This is where the key is. If music really is their passion, it won't matter a lick of difference to them whether others like their work or not. They'll live the life on a street corner, playing for tips, absolutely content that they actually got to live the life they wanted to live (how many get the privilege to claim that!). If it turns out that they value other things more, they'll learn that maybe music isn't really their passion, and you can sigh with relief at the blessed silence.

And if you do your job really well as parents, you'll find a way to dislodge a child's misguided passion for music without killing their passion in the process. It's really quite a skill, dislodging a passion without killing the underlying passion that drives the person. Most of us are really bad at it. We could kill the passion in a lizard as we try to convince it that it's really bad at climbing walls!

On that topic, how passionate are you about being parents? These sorts of "put your money where your mouth is" arguments also work for bettering ourselves, if we decide they are rational enough to give them a shot (feel free to argue they're not rational! I don't mind!). You could challenge yourself to really pony up and try to show your passion for parenting. Develop games like "deal with 30 minutes of ear splitting racket to earn unlimited access to the bottle of wine/beer after 9:00." Along the way, you just might accidentally figure something out to help you work with your child on their passions. You never know. As always, use your own judgement in your own life; I'm just an anonymous voice on the internet. What do I know about you?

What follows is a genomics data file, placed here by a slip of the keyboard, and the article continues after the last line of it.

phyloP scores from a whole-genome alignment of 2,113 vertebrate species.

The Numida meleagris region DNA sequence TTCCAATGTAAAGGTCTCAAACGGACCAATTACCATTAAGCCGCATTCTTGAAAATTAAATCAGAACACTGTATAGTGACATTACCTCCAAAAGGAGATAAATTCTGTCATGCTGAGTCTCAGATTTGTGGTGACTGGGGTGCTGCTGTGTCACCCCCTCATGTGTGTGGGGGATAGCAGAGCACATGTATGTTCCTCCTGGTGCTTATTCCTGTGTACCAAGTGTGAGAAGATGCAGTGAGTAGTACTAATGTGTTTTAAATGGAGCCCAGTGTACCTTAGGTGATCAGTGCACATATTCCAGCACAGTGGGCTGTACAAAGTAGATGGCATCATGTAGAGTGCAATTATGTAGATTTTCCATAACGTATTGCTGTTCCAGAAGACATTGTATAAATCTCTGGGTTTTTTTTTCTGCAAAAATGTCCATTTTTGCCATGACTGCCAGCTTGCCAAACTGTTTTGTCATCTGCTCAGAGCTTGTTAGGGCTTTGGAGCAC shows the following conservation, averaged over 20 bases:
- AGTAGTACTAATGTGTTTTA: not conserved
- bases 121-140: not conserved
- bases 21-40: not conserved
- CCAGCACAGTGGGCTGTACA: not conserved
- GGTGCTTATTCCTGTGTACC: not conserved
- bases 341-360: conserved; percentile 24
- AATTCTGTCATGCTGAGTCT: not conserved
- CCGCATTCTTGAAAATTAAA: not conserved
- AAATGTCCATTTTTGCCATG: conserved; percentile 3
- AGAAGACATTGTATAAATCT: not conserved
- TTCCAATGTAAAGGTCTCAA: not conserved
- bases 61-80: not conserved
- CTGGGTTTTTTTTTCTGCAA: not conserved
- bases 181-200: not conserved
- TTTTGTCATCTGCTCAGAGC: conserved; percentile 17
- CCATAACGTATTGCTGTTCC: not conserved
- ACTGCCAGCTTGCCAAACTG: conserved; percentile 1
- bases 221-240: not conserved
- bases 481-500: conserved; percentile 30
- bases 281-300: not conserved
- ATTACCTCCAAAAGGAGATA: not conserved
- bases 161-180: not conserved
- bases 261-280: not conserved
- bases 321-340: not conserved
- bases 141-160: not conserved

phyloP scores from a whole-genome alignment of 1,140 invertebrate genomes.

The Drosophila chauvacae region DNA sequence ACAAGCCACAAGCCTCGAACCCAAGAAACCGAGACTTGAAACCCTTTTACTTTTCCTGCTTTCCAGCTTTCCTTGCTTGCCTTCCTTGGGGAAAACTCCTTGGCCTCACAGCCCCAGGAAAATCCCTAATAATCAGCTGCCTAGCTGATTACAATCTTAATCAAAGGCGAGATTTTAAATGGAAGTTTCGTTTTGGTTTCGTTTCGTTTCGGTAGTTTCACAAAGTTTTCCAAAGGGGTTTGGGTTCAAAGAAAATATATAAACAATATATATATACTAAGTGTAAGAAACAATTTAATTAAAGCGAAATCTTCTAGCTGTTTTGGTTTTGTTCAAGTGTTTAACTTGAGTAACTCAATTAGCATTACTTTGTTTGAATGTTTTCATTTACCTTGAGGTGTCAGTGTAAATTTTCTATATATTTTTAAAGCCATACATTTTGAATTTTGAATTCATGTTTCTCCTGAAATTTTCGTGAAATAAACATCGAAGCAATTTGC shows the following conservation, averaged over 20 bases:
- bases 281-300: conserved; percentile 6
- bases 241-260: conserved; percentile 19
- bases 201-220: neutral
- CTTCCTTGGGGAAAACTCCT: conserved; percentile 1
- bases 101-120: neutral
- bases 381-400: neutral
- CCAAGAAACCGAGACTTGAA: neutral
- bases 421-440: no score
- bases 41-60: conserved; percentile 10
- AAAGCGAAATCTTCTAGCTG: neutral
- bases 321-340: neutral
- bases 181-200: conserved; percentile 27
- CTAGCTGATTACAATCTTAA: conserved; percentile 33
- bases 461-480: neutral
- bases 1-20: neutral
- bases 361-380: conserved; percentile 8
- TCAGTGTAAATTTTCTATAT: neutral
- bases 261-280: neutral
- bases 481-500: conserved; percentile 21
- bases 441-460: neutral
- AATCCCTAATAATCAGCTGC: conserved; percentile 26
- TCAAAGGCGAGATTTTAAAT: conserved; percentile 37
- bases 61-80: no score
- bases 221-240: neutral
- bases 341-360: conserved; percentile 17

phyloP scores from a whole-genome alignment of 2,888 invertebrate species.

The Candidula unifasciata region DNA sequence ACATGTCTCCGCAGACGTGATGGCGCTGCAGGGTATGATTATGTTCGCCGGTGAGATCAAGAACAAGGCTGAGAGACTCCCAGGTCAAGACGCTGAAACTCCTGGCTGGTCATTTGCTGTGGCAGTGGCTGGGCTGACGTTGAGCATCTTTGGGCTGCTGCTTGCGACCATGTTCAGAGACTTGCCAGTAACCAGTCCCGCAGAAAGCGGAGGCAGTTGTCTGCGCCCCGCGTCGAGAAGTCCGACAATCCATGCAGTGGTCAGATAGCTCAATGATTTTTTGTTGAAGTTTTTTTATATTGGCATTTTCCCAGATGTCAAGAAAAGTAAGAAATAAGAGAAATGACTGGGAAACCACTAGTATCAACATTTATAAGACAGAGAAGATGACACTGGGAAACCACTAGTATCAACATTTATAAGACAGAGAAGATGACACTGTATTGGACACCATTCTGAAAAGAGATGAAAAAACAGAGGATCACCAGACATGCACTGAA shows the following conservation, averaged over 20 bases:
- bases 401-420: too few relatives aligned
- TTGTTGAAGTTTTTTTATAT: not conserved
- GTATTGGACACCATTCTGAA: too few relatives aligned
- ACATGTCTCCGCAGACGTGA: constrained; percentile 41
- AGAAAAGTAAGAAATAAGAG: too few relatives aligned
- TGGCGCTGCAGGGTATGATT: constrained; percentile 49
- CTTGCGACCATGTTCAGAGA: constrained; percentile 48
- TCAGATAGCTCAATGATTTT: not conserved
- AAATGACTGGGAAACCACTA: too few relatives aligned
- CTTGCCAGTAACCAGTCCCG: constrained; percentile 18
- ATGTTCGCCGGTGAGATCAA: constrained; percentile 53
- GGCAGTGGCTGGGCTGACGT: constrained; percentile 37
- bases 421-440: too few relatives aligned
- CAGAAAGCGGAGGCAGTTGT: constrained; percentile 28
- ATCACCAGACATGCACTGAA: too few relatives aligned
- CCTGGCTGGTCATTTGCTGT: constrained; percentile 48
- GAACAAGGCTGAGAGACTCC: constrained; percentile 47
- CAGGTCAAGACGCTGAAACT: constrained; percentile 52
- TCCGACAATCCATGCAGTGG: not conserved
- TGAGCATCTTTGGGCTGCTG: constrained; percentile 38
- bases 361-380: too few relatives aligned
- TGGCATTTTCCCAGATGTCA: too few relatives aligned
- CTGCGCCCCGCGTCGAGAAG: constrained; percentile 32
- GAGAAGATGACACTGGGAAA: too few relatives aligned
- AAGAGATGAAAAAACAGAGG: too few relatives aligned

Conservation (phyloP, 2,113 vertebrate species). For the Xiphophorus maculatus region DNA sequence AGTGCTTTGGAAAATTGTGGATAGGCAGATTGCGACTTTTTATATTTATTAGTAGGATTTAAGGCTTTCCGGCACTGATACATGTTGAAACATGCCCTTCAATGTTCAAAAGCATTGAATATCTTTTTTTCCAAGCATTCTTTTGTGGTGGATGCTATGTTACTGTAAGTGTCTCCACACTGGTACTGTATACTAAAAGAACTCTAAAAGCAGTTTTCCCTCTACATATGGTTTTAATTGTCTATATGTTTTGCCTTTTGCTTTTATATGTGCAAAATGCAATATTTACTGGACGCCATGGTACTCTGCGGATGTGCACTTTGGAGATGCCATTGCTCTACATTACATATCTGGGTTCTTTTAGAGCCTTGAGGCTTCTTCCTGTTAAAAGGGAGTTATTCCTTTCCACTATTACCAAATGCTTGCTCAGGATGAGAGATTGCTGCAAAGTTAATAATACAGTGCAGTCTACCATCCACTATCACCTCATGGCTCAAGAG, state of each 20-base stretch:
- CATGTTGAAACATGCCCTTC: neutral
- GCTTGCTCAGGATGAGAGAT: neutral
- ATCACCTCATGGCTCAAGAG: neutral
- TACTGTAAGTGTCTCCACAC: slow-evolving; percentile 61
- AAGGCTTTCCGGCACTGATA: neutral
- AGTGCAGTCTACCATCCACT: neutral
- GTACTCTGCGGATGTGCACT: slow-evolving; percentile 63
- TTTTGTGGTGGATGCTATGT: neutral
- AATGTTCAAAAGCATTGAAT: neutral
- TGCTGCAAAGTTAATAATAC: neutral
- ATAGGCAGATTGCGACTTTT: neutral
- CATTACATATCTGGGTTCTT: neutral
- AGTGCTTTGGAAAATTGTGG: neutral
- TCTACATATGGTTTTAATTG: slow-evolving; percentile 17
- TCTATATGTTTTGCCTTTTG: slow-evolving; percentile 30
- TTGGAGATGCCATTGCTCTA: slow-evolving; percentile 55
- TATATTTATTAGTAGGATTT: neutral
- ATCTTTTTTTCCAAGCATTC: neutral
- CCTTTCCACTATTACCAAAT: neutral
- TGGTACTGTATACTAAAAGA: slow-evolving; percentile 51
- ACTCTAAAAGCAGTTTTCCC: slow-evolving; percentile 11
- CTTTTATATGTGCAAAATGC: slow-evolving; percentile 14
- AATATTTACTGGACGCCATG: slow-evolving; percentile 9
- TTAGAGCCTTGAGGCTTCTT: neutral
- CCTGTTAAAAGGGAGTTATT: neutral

Lizards off the wall? Really? I bet that could make a killer reality TV show!

protected by anongoodnurse Sep 13 '15 at 5:09